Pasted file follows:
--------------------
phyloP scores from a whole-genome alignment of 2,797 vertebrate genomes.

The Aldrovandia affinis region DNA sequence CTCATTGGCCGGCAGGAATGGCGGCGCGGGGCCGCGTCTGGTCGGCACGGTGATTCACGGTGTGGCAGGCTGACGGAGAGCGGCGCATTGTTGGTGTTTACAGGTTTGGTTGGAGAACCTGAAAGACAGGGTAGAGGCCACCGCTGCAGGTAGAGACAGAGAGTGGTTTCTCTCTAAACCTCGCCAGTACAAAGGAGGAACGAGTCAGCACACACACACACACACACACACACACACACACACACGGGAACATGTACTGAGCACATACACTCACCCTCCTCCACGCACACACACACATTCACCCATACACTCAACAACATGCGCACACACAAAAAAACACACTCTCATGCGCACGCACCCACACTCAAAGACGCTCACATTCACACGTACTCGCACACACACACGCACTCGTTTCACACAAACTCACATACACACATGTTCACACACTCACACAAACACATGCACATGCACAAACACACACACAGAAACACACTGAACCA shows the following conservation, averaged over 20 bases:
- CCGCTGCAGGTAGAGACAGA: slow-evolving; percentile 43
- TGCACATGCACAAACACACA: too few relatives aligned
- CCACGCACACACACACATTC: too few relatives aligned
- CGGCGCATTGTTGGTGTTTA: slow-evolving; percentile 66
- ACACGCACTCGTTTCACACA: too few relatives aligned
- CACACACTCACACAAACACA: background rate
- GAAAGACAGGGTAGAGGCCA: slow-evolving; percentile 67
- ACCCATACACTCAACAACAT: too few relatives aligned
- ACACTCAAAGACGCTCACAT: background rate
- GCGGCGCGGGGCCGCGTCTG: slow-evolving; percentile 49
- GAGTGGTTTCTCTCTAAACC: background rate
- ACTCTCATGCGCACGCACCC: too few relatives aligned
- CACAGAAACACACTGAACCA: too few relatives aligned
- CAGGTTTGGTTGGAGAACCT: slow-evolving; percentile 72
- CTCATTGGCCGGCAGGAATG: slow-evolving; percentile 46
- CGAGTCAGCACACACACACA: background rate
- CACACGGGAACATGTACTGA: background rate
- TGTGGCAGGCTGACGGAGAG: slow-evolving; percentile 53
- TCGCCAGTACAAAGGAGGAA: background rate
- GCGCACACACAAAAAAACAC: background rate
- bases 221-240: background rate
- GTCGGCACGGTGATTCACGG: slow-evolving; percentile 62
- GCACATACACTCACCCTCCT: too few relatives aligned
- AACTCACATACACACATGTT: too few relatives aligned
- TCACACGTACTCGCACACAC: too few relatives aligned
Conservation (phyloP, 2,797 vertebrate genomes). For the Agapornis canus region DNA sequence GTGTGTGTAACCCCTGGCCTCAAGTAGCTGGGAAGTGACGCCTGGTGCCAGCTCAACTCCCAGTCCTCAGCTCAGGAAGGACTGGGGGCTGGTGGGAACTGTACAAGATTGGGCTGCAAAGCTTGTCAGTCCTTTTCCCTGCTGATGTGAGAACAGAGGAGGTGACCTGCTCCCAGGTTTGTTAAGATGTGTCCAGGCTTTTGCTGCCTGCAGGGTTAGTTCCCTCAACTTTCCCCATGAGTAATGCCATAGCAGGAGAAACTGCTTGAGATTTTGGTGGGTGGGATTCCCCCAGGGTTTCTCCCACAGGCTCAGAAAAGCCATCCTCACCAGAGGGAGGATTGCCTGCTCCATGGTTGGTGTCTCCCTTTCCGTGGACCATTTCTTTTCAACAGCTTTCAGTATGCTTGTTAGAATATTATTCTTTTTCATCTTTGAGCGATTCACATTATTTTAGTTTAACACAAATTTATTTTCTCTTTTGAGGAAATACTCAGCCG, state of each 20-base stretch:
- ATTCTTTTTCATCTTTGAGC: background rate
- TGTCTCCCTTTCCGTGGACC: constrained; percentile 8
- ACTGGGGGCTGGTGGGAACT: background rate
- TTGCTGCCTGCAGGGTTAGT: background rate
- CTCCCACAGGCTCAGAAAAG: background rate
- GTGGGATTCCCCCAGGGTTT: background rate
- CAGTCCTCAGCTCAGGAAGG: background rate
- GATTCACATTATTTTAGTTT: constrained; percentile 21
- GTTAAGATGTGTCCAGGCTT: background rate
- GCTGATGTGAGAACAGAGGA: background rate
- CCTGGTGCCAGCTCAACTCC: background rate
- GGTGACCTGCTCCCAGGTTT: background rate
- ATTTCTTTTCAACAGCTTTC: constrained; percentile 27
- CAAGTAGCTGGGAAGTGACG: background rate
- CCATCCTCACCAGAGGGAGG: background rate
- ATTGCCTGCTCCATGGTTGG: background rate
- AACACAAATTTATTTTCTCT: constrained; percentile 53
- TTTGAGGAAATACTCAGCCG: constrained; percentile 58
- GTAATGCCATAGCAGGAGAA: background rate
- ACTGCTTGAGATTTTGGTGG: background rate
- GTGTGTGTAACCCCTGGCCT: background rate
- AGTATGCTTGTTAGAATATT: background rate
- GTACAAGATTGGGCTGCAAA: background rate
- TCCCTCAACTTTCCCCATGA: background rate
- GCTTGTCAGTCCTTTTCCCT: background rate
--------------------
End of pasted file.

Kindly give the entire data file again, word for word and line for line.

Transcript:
phyloP scores from a whole-genome alignment of 2,797 vertebrate genomes.

The Aldrovandia affinis region DNA sequence CTCATTGGCCGGCAGGAATGGCGGCGCGGGGCCGCGTCTGGTCGGCACGGTGATTCACGGTGTGGCAGGCTGACGGAGAGCGGCGCATTGTTGGTGTTTACAGGTTTGGTTGGAGAACCTGAAAGACAGGGTAGAGGCCACCGCTGCAGGTAGAGACAGAGAGTGGTTTCTCTCTAAACCTCGCCAGTACAAAGGAGGAACGAGTCAGCACACACACACACACACACACACACACACACACACACGGGAACATGTACTGAGCACATACACTCACCCTCCTCCACGCACACACACACATTCACCCATACACTCAACAACATGCGCACACACAAAAAAACACACTCTCATGCGCACGCACCCACACTCAAAGACGCTCACATTCACACGTACTCGCACACACACACGCACTCGTTTCACACAAACTCACATACACACATGTTCACACACTCACACAAACACATGCACATGCACAAACACACACACAGAAACACACTGAACCA shows the following conservation, averaged over 20 bases:
- CCGCTGCAGGTAGAGACAGA: slow-evolving; percentile 43
- TGCACATGCACAAACACACA: too few relatives aligned
- CCACGCACACACACACATTC: too few relatives aligned
- CGGCGCATTGTTGGTGTTTA: slow-evolving; percentile 66
- ACACGCACTCGTTTCACACA: too few relatives aligned
- CACACACTCACACAAACACA: background rate
- GAAAGACAGGGTAGAGGCCA: slow-evolving; percentile 67
- ACCCATACACTCAACAACAT: too few relatives aligned
- ACACTCAAAGACGCTCACAT: background rate
- GCGGCGCGGGGCCGCGTCTG: slow-evolving; percentile 49
- GAGTGGTTTCTCTCTAAACC: background rate
- ACTCTCATGCGCACGCACCC: too few relatives aligned
- CACAGAAACACACTGAACCA: too few relatives aligned
- CAGGTTTGGTTGGAGAACCT: slow-evolving; percentile 72
- CTCATTGGCCGGCAGGAATG: slow-evolving; percentile 46
- CGAGTCAGCACACACACACA: background rate
- CACACGGGAACATGTACTGA: background rate
- TGTGGCAGGCTGACGGAGAG: slow-evolving; percentile 53
- TCGCCAGTACAAAGGAGGAA: background rate
- GCGCACACACAAAAAAACAC: background rate
- bases 221-240: background rate
- GTCGGCACGGTGATTCACGG: slow-evolving; percentile 62
- GCACATACACTCACCCTCCT: too few relatives aligned
- AACTCACATACACACATGTT: too few relatives aligned
- TCACACGTACTCGCACACAC: too few relatives aligned
Conservation (phyloP, 2,797 vertebrate genomes). For the Agapornis canus region DNA sequence GTGTGTGTAACCCCTGGCCTCAAGTAGCTGGGAAGTGACGCCTGGTGCCAGCTCAACTCCCAGTCCTCAGCTCAGGAAGGACTGGGGGCTGGTGGGAACTGTACAAGATTGGGCTGCAAAGCTTGTCAGTCCTTTTCCCTGCTGATGTGAGAACAGAGGAGGTGACCTGCTCCCAGGTTTGTTAAGATGTGTCCAGGCTTTTGCTGCCTGCAGGGTTAGTTCCCTCAACTTTCCCCATGAGTAATGCCATAGCAGGAGAAACTGCTTGAGATTTTGGTGGGTGGGATTCCCCCAGGGTTTCTCCCACAGGCTCAGAAAAGCCATCCTCACCAGAGGGAGGATTGCCTGCTCCATGGTTGGTGTCTCCCTTTCCGTGGACCATTTCTTTTCAACAGCTTTCAGTATGCTTGTTAGAATATTATTCTTTTTCATCTTTGAGCGATTCACATTATTTTAGTTTAACACAAATTTATTTTCTCTTTTGAGGAAATACTCAGCCG, state of each 20-base stretch:
- ATTCTTTTTCATCTTTGAGC: background rate
- TGTCTCCCTTTCCGTGGACC: constrained; percentile 8
- ACTGGGGGCTGGTGGGAACT: background rate
- TTGCTGCCTGCAGGGTTAGT: background rate
- CTCCCACAGGCTCAGAAAAG: background rate
- GTGGGATTCCCCCAGGGTTT: background rate
- CAGTCCTCAGCTCAGGAAGG: background rate
- GATTCACATTATTTTAGTTT: constrained; percentile 21
- GTTAAGATGTGTCCAGGCTT: background rate
- GCTGATGTGAGAACAGAGGA: background rate
- CCTGGTGCCAGCTCAACTCC: background rate
- GGTGACCTGCTCCCAGGTTT: background rate
- ATTTCTTTTCAACAGCTTTC: constrained; percentile 27
- CAAGTAGCTGGGAAGTGACG: background rate
- CCATCCTCACCAGAGGGAGG: background rate
- ATTGCCTGCTCCATGGTTGG: background rate
- AACACAAATTTATTTTCTCT: constrained; percentile 53
- TTTGAGGAAATACTCAGCCG: constrained; percentile 58
- GTAATGCCATAGCAGGAGAA: background rate
- ACTGCTTGAGATTTTGGTGG: background rate
- GTGTGTGTAACCCCTGGCCT: background rate
- AGTATGCTTGTTAGAATATT: background rate
- GTACAAGATTGGGCTGCAAA: background rate
- TCCCTCAACTTTCCCCATGA: background rate
- GCTTGTCAGTCCTTTTCCCT: background rate